• Feeling good about yourself is key – make time for pleasurable activities and spend time with people who can boost your mood.

What is the outcome with anorexia?

The outcome for people with anorexia varies from recovery after a single episode, fluctuating weight gain and loss, or chronic illness that causes health deterioration over many years.

Sometimes the condition can cause death. The most common fatal complications of anorexia are imbalances in electrolytes (your body's essential fluids and salts), which can lead to cardiac arrest and suicide. Kidney, bladder, bowel and brain function can also deteriorate.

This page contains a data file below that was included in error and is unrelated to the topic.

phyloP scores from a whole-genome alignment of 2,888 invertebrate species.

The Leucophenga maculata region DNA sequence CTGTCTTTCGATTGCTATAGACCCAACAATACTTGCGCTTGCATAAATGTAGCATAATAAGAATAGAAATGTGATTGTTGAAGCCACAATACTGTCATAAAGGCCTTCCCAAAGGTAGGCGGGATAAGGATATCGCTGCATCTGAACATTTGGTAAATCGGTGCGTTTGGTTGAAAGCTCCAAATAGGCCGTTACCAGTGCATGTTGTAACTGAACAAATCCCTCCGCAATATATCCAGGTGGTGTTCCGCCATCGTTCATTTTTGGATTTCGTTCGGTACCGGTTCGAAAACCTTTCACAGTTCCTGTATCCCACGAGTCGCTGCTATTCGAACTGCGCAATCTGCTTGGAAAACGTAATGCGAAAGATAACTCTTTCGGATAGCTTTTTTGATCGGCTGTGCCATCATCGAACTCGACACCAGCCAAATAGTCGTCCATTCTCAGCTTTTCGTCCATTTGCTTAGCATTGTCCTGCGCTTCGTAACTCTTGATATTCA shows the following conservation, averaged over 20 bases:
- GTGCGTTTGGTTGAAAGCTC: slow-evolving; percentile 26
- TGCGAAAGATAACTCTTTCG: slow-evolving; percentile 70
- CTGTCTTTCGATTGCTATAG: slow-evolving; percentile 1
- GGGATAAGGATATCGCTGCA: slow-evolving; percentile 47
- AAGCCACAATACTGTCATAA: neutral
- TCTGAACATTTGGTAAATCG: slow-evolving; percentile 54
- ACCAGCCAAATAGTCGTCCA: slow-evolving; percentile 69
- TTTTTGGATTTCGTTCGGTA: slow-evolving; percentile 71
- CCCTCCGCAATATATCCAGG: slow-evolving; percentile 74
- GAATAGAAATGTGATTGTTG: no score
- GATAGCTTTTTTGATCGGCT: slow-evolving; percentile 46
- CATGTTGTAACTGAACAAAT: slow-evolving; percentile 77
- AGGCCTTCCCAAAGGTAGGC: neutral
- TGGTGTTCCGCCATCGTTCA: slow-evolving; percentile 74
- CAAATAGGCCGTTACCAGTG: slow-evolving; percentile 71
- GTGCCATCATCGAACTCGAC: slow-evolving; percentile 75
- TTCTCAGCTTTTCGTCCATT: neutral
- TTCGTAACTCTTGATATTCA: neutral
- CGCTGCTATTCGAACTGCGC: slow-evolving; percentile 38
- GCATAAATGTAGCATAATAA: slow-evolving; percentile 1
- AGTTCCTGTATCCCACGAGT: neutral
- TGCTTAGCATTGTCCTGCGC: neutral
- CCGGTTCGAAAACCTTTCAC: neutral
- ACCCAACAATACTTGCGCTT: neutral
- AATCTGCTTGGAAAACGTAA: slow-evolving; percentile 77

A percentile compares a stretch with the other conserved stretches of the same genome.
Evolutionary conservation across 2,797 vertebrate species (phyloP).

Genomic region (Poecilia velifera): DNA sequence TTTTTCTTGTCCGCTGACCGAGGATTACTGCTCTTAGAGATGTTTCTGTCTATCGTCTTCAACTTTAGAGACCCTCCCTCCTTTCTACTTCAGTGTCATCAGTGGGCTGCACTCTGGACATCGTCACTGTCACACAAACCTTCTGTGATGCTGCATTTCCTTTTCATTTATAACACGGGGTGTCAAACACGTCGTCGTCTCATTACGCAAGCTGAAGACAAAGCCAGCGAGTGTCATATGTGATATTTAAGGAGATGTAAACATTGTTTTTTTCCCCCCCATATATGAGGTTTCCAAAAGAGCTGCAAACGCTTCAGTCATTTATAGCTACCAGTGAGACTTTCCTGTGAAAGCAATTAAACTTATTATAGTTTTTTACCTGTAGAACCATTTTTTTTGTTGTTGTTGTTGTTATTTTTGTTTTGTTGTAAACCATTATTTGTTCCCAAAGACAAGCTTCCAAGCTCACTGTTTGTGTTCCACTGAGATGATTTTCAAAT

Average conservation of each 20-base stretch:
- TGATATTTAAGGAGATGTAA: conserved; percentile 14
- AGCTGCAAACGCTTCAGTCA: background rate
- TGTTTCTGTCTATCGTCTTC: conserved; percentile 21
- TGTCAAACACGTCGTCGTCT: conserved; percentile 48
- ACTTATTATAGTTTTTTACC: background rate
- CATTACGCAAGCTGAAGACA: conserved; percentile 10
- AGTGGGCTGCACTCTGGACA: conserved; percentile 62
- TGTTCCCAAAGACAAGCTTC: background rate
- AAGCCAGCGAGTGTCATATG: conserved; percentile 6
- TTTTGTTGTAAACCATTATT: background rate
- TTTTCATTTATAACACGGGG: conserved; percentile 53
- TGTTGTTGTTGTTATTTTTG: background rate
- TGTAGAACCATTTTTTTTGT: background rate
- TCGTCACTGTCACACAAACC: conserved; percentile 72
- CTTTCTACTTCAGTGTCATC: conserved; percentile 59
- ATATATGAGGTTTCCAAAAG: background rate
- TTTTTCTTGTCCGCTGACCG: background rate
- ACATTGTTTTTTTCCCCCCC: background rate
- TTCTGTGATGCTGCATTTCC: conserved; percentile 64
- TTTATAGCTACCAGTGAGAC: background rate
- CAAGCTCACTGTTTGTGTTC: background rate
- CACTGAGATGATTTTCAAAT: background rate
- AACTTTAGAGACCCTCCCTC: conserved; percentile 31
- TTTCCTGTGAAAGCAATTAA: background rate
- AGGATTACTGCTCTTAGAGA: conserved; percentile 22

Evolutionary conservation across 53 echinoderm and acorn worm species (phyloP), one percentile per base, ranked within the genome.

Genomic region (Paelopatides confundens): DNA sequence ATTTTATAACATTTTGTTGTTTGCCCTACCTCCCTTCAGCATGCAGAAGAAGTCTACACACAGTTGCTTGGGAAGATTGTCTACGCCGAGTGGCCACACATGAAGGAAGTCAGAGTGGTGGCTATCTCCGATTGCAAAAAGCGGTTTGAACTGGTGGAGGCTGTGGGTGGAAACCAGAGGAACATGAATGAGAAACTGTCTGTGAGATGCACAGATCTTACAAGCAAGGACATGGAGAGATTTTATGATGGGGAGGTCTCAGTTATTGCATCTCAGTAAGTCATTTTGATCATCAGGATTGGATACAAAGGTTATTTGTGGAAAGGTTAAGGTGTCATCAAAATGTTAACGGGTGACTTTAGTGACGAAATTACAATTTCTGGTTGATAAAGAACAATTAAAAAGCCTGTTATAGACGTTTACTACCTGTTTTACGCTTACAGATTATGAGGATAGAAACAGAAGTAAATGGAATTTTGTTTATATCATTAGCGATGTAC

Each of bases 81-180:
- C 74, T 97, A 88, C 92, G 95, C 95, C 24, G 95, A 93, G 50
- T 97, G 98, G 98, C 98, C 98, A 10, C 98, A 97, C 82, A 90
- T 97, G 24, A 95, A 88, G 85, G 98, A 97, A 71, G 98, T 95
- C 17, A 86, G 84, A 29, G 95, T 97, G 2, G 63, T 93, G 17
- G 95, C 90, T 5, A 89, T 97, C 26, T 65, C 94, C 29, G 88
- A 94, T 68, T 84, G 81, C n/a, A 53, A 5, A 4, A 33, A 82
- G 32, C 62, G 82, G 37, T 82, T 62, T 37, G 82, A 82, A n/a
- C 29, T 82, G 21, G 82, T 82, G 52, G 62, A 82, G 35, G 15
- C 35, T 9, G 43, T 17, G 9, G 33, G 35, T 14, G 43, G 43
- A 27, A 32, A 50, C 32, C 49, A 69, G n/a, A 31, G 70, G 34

For these reasons, getting help early is really important. If you do, you have a good chance of getting better. 

Learn more

Seeking help Central Region Eating Disorder Services, NZ
Canopy Eating Disorders Support Services, NZ
Disordered eating Centre for Clinical Interventions, Australia
Just a Thought NZ
Treatments and drugs Mayo Clinic, US
Eating disorders explained Eating Disorders Association of NZ (EDANZ)
Online NZ support to strengthen wellbeing Ignite, NZ 

Reviewed by 

Dr Courtney Cline is a registered clinical psychologist who specialises in eating disorders. She has worked for many years in the profession, beginning at Invercargill then Nelson adult mental health divisions in the hospitals. She now works part time in my private practice based in Nelson.
Credits: Health Navigator Editorial Team. Reviewed By: Dr Courtney Cline, registered clinical psychologist, Nelson Last reviewed: 30 Apr 2020